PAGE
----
The KwaZulu-Natal department of health said on Friday it had launched a full investigation into the matter of a car accident victim who was found alive inside a refrigerator in one of its mortuaries after he had been declared dead earlier this week.
The investigation comes after 28-year-old Msizi Mkhize from KwaMashu Township was found to be alive in a refrigerator at the Phoenix mortuary on Tuesday morning when his family went to view the body.
Mkhize was hit by a car while walking home with a friend on Monday evening and was declared dead at the scene by Emergency Medical Rescue Services (EMRS) paramedics and taken to the mortuary.
However, a pulse and breathing efforts were discovered in Mkhize by mortuary staff, who then immediately transported him to Mahatma Gandhi Hospital, adjacent to the morgue, for resuscitation. Mkhize died about five hours later.
Head of KZN health department Dr Sifiso Mtshali confirmed the incident and said they had launched an internal inquiry into the matter.
“The department can confirm that an internal enquiry is under way regarding this matter,” Mtshali said.
“Without prejudice, the department would like to state that the passing away of any individual(s) is a painful experience. To this end, the department would like to express condolences to the family and friends of the deceased.”
Mkhize’s family was reported to be seeking answers from the department as to how the blunder occurred and whether his life could have been saved if he had been taken to hospital earlier.
The Democratic Alliance’s (DA) spokesperson on health in KZN and a general practitioner, Dr Rishigen Viranna, called for an urgent and extensive investigation into the Mkhize matter by the provincial health department.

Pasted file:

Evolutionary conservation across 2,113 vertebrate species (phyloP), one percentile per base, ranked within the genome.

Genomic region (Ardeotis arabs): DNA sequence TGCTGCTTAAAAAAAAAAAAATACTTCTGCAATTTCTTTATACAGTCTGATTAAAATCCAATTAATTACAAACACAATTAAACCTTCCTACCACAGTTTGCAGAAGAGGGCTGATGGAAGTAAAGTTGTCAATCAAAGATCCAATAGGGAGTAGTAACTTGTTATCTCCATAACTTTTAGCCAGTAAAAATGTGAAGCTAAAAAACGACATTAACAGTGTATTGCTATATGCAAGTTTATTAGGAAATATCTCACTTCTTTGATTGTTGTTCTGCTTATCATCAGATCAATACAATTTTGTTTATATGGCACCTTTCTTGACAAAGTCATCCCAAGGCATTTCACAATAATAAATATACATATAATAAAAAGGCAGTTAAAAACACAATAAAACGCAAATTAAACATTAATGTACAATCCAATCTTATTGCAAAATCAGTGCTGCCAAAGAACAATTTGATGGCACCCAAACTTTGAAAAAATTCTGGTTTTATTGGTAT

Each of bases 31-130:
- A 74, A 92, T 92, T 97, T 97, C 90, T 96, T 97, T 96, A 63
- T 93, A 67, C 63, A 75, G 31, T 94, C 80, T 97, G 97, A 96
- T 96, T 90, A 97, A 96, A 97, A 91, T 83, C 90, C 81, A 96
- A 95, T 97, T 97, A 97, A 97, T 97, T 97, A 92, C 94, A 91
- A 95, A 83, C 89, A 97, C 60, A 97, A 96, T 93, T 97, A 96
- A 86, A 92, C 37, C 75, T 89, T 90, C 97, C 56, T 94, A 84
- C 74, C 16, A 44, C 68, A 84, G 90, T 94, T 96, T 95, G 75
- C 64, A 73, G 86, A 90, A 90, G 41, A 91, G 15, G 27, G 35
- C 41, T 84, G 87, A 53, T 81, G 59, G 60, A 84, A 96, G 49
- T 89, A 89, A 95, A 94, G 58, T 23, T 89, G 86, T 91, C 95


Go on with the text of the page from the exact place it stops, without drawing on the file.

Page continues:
He said the incident took place while the DA was conducting an oversight visit at the Mahatma Gandhi hospital on Tuesday.
Despite a five-hour period of cardiopulmonary resuscitation (CPR) and warming process by doctors, nurses and staff, Mkhize died.
“The DA has written to the hospital management to commend the efforts of the staff to attempt resuscitation. Despite staff shortages, they tried their best to resuscitate the patient, with some even staying on after their shifts had ended to assist,” Viranna said.
“This horrific event has again highlighted the extreme shortcomings within the KZN health department’s EMRS and mortuary services.”
Last month, the DA gave KZN Health MEC Dr Sibongiseni Dhlomo a score of 1/10 in its annual scorecard rating the performance of the province’s MECs, saying he was not wielding any power in his department and that was compromising the province’s public healthcare system.